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Direct Pivot Parts and St. Edwards, NE exemplify small town startup power

St. Edward, Nebraska is just one example of many small rural towns doing great things in the Silicon Prairie.

When I met Travis Stephens at the Pipeline Innovators Event in Omaha this past January, he informed me that St. Edward is a small town of 800 people northwest of Columbus, Nebraska.  I can say that I have never been to or through St. Edward.

Our meeting was accidental. I was the first person at the evening gala because I got the time wrong and showed up 30 minutes early. So much so that I heard the band finishing up their sound check. Travis was probably one of the first 10 people there, but he showed up at 7 when the evening’s festivities actually began along with our initial conversation.

So, what was a guy from rural St Edward, Nebraska doing at software technology innovation startup business awards banquet?

“I started an online retail shop for after-market center pivot parts,” he responded when I asked him why he was there. “It’s called Direct Pivot Parts. We are located in Saint Edward, NE. I was asked to join this year’s cohort for innovators. I am still thinking about it.”

For those of you reading this article that didn’t grow up on farm or anywhere near a farm, we are not talking about pivoting your block chain technology platform to serve a different customer. (That is a different definition of a pivot). In this scenario, a pivot is a very large sprinkler for crops that moves across the land in a circular or linear pattern. The technology itself revolutionized farming half a century ago. Direct Pivot Parts is revolutionizing the way farmers repair, purchase, and replace existing pivot parts by creating access to a lower-cost option and market transparency.

“When we first started 3 years ago, we began by selling overstock items on eBay and Craigslist. We were the first to sell after-market pivot parts online,” said Stephens. “We focus a lot on social media marketing, YouTube videos, Facebook, Instagram etc.”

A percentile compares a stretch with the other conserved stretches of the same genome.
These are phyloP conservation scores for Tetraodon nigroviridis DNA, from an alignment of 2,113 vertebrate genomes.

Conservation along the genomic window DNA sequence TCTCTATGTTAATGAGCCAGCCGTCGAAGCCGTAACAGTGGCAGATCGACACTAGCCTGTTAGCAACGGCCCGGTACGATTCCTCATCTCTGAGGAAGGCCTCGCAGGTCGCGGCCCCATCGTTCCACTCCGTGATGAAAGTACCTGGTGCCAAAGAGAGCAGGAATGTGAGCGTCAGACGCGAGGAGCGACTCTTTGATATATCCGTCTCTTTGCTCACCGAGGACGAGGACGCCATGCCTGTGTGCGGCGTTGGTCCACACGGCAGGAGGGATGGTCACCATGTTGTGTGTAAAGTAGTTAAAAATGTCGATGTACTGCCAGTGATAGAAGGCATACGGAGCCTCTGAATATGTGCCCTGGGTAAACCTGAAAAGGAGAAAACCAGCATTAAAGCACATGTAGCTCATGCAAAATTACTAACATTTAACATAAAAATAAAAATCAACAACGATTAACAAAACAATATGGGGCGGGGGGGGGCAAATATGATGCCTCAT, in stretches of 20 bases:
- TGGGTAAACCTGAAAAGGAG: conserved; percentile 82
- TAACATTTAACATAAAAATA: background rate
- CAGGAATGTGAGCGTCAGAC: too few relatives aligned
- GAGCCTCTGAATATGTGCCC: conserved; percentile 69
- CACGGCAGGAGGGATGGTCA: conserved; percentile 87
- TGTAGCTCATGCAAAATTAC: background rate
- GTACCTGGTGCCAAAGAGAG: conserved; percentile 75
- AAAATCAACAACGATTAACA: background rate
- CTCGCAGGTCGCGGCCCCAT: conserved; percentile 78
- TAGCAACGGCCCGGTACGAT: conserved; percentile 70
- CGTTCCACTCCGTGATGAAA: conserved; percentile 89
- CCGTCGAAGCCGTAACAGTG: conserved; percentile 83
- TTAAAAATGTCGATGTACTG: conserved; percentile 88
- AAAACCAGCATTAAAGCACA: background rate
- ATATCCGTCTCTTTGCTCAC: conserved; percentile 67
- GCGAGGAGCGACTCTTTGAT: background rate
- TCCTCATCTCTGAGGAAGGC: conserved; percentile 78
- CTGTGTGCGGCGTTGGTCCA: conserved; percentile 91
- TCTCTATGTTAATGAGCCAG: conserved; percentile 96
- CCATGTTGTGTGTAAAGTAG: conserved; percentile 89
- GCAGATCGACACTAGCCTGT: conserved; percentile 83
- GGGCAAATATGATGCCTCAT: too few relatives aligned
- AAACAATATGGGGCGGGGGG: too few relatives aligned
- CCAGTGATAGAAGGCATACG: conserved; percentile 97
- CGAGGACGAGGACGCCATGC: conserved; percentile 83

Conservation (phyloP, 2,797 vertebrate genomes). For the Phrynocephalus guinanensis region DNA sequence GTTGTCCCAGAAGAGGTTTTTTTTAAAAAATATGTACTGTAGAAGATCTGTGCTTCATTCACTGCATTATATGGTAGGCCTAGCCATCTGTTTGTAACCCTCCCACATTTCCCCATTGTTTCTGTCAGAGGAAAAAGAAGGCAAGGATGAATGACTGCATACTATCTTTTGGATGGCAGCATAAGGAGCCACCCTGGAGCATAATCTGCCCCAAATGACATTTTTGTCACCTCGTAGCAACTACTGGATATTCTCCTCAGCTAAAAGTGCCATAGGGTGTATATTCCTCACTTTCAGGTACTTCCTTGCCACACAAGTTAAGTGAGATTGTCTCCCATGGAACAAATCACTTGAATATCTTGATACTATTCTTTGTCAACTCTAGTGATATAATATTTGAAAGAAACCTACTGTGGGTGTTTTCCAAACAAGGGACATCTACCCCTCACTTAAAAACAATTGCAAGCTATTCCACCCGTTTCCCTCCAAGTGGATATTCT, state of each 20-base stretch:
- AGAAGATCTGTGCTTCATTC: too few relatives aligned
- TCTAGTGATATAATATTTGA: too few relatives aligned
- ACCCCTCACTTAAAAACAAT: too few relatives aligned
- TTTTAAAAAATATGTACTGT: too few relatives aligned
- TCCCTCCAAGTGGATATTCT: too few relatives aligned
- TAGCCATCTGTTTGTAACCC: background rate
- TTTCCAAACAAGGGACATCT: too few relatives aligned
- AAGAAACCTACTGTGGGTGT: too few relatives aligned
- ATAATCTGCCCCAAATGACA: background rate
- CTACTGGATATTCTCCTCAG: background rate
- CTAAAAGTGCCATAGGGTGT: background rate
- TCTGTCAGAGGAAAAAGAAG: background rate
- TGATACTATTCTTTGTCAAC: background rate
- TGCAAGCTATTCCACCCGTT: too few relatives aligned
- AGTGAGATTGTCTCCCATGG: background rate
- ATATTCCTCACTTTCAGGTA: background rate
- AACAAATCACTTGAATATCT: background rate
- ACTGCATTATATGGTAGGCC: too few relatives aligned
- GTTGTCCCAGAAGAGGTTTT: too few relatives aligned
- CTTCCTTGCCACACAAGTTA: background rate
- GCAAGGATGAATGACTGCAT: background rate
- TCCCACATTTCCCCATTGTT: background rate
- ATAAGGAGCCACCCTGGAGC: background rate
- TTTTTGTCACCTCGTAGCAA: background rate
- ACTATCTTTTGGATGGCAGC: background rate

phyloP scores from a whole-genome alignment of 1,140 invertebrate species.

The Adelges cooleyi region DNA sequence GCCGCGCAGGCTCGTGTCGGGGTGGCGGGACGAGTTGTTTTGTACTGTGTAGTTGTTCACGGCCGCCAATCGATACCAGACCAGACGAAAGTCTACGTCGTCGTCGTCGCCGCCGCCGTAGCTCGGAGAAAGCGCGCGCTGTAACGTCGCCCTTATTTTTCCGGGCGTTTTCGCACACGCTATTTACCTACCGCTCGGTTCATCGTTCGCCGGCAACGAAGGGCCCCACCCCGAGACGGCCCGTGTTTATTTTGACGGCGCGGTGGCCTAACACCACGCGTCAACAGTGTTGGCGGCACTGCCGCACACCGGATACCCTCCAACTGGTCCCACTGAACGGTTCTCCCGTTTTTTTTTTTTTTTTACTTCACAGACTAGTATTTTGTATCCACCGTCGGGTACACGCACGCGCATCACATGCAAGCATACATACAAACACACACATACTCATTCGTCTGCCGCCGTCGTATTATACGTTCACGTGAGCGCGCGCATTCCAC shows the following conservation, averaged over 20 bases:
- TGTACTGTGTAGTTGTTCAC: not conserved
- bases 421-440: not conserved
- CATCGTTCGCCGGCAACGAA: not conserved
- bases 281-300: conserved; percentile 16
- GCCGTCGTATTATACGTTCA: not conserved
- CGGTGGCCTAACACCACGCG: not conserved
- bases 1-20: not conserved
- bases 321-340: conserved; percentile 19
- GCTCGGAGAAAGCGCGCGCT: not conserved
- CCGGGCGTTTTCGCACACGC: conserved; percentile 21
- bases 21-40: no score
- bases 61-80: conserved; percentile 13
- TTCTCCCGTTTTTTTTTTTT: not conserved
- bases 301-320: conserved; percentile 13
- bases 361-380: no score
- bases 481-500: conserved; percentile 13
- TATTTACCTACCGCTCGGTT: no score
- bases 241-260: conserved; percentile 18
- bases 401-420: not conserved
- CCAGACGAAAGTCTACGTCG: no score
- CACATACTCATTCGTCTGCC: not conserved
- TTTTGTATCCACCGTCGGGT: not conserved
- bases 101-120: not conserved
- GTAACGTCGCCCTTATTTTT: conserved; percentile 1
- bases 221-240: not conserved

If you are like me, then you are interested in the back stories of entrepreneurs, their experiences, where their vision comes from, and what drives them on a daily basis. So, I invited Travis to lunch last week when he was back in Omaha at the Excellence in Ag trade show at the CHI center to get his story and the story behind the epigenesis of his company.

I had never been to an Ag trade show and I am guessing the majority of you haven’t either. He does several of them each year as promotion to reach farm customers. When I walked into the convention hall at the CHI center, several thoughts ran through my mind and all of them were about the differences between the two events in which we had spoken, an agriculture expo and a software technology awards banquet. I immediately noticed my slim fit Stich Fix pants were probably going to stand out amongst the crowd of baggy blue jean-clad farmers in baseball caps. There were giant machines everywhere that did very specific farm jobs like bale hay and shade cattle. I met quite a few farmers and entrepreneurs that day on my way to lunch with Travis each with their own story…and a similar mindset grounded in humility.

“Hard work with reward. I truly believe that if I just work hard it would pay off.”

A simple answer from a humble guy that has built two successful companies. Travis grew up on a farm in St. Edward that his family still owns, and he went to college at Hastings Community College. He received his degree in electrical and HVAC technology. Travis worked as an apprentice before getting his contractor’s license at age 22. He started his is own business that does electrical, plumbing, and HVAC called Steven’s Supply and still owns it today. Direct Pivot parts was a spin out from all the repair work his company was doing on pivot irrigation systems around central Nebraska farms. In many circumstances, they had to build the parts from scratch.

“I learned a lot the first ten years of owning a business.” When I asked him if that knowledge and experience could have been learned at a university he said, “It’s possible, but it would have been tough.”

Travis spends most of his time now on growing his five-man organization. He has focused more in the past few years on networking and building relationships – hence the reason for attending startup events and ag shows. He spends a large chunk of his time on sales and marketing currently but is still heavily involved in product development.

Direct Pivot Parts has five fulltime employees and is always looking to grow. Visit https://directpivotparts.com to learn more about Travis Stephens and his startup.

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